Little Women

Growing up I had heard of Little Women, directed by Gillian Armstrong and starring Winona Ryder as the protagonist Jo, but never watched it. More recently in 2019, I listened to a podcast episode by This American Life called The Weight of Words, where the book Little Women is spoken about and adored.

This time last year just before I watched another version of the film, directed by Greta Gerwig and starring Saoirse Ronan as Jo, I bought a copy of the book. I watched the 2019 film before reading the book, then watched the 1994 film part way through reading the book. And I love it – the book, that is. 

Synopsis

Written by Louisa May Alcott, Little Women follows the lives of four sisters during the American civil war: feisty writer Jo, oldest sister Meg who loves all things beautiful, music playing Beth, and aspiring artist Amy. The book was originally two books, now commonly published together as one – the first showing childhood and growing up, and the second showing the sisters as adults. 

BEWARE! HERE BE SPOILERS!

Part One

I found the first part somewhat preachy at times, but I suppose it is a product of its time. Other passages of the mother’s lessons to the daughters were interesting and funny, such as forgiveness (Jo’s manuscript burning and Amy falling through the ice) and having a healthy balance (between work and play). 

The book explores the creative interests of the sisters, how they each find joy in different things. There is a chapter on each sister showing this, which I loved. Both the 1994 and 2019 films mainly focus on Jo, so it was refreshing learning a little more about the other sisters. Each sister has a different interest (clothes/ beauty, writing, music, and art), yet they come together to act out plays and write newspapers. I loved how the first part simply showed the sisters being sisters. 

I felt the 1994 film just had scenes showing snippets of passages from the book, it appeared quite choppy in the scene changes, as if someone is merely recounting memories of what happened in the past. Whilst the contrasting scenes between past (the book’s first part) and present (the book’s second part) in the more recent film was done really well. I know some people weren’t fond of the mixing of timelines, but to me it really showed the character evolution.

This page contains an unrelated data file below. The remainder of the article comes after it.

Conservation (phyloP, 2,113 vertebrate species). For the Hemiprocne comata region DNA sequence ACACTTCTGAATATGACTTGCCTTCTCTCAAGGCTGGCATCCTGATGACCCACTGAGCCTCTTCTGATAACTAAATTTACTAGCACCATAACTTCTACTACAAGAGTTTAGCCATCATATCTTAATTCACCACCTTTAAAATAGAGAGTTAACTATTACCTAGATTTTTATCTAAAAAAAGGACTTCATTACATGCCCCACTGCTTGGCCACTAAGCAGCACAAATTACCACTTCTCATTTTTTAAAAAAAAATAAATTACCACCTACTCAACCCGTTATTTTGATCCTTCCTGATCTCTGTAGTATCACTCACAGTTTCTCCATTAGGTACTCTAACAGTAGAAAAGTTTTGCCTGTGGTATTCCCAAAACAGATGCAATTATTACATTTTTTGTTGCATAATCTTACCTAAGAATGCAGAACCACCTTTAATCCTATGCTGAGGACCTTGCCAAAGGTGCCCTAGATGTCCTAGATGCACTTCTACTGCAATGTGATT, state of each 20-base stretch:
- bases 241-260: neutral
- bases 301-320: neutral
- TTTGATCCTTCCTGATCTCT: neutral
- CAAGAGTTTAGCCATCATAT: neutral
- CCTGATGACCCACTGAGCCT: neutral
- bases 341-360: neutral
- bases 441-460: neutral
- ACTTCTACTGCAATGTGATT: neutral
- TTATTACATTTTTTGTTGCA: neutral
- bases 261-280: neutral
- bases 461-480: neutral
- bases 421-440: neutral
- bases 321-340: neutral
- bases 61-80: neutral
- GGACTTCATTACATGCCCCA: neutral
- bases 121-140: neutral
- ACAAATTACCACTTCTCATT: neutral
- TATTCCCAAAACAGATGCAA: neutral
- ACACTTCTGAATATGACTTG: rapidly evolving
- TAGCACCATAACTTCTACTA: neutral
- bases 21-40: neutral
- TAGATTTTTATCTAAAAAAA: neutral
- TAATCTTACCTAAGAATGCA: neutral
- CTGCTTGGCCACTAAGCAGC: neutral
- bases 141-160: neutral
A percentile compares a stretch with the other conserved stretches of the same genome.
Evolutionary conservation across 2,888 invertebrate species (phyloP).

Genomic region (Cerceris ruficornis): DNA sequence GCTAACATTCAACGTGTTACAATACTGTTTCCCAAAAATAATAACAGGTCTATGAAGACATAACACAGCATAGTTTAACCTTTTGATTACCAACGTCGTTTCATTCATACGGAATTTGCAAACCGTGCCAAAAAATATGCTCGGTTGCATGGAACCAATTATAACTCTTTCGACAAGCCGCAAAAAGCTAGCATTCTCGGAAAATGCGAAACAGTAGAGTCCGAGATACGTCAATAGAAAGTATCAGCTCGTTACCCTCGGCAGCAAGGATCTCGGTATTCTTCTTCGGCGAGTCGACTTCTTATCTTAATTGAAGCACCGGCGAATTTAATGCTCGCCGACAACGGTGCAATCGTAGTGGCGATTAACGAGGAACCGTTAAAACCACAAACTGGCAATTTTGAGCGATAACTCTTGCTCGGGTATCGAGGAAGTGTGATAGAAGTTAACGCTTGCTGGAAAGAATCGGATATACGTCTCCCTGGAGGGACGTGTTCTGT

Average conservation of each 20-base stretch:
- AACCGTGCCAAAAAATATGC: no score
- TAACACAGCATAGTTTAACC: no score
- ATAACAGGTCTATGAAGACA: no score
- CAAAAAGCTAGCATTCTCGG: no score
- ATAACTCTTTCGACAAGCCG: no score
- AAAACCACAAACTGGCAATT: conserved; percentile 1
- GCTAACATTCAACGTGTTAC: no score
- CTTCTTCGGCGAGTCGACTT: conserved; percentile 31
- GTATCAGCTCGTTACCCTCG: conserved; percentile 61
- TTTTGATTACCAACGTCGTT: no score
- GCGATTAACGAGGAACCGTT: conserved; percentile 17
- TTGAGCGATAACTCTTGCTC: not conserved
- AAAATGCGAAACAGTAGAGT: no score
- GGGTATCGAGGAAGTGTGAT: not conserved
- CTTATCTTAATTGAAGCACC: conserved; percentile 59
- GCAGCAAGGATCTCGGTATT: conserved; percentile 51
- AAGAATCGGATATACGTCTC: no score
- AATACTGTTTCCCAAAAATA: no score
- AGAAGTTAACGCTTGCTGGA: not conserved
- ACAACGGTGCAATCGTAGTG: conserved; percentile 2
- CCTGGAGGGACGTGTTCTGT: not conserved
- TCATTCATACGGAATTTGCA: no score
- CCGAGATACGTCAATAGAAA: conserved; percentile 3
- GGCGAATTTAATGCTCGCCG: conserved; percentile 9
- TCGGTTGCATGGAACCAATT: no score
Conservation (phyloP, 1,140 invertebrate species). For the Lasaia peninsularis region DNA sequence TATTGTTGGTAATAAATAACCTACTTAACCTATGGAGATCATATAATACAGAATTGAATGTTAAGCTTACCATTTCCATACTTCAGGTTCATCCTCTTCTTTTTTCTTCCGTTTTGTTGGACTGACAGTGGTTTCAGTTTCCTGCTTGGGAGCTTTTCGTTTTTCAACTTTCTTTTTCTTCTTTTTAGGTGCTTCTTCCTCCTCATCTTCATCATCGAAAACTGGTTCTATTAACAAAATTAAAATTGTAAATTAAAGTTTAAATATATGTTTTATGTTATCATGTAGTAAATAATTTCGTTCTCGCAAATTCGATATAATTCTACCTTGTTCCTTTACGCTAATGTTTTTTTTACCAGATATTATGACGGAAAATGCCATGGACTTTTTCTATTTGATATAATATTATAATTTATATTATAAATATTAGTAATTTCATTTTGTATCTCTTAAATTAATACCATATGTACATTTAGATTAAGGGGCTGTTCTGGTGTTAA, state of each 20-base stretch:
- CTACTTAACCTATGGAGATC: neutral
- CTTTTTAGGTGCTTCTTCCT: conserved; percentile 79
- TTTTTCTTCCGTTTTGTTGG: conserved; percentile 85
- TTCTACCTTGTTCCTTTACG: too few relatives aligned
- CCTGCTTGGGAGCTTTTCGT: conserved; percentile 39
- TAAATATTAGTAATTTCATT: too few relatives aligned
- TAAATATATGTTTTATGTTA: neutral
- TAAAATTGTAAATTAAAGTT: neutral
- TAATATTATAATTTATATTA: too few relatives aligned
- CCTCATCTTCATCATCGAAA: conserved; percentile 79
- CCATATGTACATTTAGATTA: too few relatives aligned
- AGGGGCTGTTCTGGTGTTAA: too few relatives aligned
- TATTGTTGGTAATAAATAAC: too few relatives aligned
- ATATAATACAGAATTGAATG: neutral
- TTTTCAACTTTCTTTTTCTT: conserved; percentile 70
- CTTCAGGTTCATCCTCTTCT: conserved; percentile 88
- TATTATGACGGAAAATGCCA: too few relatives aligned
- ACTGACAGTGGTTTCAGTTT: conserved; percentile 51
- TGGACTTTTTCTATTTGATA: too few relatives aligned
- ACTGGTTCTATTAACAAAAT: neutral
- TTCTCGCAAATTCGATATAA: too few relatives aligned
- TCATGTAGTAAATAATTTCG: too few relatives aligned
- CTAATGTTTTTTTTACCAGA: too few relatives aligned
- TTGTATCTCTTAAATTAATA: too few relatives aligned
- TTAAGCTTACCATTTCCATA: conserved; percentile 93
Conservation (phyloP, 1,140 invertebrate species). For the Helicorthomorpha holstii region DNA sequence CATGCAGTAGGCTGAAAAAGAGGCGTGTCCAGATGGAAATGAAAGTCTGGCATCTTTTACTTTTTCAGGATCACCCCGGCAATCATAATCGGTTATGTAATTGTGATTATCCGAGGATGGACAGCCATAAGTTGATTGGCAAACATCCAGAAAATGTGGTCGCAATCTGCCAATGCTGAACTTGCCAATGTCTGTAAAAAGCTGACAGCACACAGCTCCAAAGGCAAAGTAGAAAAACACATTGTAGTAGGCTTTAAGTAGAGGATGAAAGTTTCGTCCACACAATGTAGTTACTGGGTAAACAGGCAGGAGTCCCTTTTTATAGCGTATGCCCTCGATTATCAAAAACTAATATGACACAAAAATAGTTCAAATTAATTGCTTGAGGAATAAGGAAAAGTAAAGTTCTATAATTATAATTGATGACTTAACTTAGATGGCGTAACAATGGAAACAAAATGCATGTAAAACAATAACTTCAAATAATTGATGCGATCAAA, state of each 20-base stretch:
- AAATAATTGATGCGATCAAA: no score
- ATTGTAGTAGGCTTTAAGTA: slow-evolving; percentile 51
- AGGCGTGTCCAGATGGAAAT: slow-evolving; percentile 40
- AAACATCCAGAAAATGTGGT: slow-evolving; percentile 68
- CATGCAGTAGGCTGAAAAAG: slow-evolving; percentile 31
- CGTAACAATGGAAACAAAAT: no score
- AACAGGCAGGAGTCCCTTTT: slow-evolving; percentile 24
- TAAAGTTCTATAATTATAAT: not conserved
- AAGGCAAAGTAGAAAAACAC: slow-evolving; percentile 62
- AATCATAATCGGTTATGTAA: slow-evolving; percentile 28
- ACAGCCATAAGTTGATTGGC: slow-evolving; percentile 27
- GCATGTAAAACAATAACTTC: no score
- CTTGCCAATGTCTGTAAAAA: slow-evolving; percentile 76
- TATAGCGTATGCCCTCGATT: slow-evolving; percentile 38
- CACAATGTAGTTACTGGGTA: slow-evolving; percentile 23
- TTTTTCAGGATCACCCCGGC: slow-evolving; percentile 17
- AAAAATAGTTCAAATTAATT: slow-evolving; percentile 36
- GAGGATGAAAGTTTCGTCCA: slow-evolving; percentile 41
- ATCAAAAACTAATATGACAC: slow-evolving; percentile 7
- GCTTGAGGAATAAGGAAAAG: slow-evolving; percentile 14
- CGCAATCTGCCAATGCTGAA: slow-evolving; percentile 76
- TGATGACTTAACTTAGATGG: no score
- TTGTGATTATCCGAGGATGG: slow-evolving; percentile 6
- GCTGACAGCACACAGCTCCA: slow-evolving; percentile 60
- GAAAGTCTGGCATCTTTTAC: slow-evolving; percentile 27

The 1994 film focussed more on kind Beth than Meg, showing the virtues of women, I suppose. Whilst I felt the 2019 film focussed more on Meg than Beth, showing the hardships of living with little money and the reality of life after the so-called happily ever after wedding. 

Part Two

Then the second part of the book shows the reality of life and adulthood: money, hardships, sacrifice, marriage. There were some really good passages in the second part where I couldn’t help rereading before moving onto the next passage. I was always told not to use too much punctuation when writing, but wow does Louisa May Alcott throw caution to the wind and produces such fine magic. 

Amy and Laurie’s relationship was a surprise to me in the 1994 film (I hadn’t read that far yet when I watched the film). Casting a different actor to play an older Amy to show how mature she had become, but it just didn’t really sit well with me. I found the portrayal in the 2019 film a little more convincing. But I loved their relationship in the book. And Jo knows and welcomes the marriage. 

It was these passages that I adored: finding true friendship and comfort, and then falling in love. The book portrays it more naturally, so much so, that I actually found it somewhat believable – even though I really wanted Laurie and Jo together after watching both films. 

Everyone knows that Beth dies, but I wasn’t expecting it to happen so late in the book. It was as if Beth’s death was a catalyst for everything – the turning point in the book that was almost over. It was tied too neatly. Amy and Laurie find each other as they are both grieving abroad, whilst Jo suddenly has space in her heart to welcome someone else.

And I suppose that’s how the 2019 film interprets the love interest at the end. It was interesting to see the 2019 interpretation of the scholar becoming the love interest as an afterthought, which I did not detect in the book.

The Weight of Words

I adore the book and both films are really good, but I think I prefer the more recent adaptation. Before reading or watching any of these, I listened to the podcast first: how a woman also adored the book and lived vicariously through the book and how it shaped her life.

In the podcast episode, every year on her birthday, the woman reads the corresponding chapter number from Little Women. So on her 42nd birthday she would read chapter 42. I love that. I have only ever reread two books: Jane Austen’s Pride and Prejudice and Suzanne Fisher Staples’ Daughter of the Wind. And I only reread them once. I could not let go of the characters in these worlds after the first read.

I can understand how someone can reread Little Women many times, and maybe I will in a few years time. This is the book that got me back into reading after, maybe, 8 years of forcing myself to read. All I needed was a book about girls growing up to become women, and the strong bond between them as sisters. If you haven’t read Little Women, I would highly recommend it. If you have read it and liked it, or loved it, do tell the world!

Leave a Reply

Fill in your details below or click an icon to log in:

WordPress.com Logo

You are commenting using your WordPress.com account. Log Out /  Change )

Twitter picture

You are commenting using your Twitter account. Log Out /  Change )

Facebook photo

You are commenting using your Facebook account. Log Out /  Change )

Connecting to %s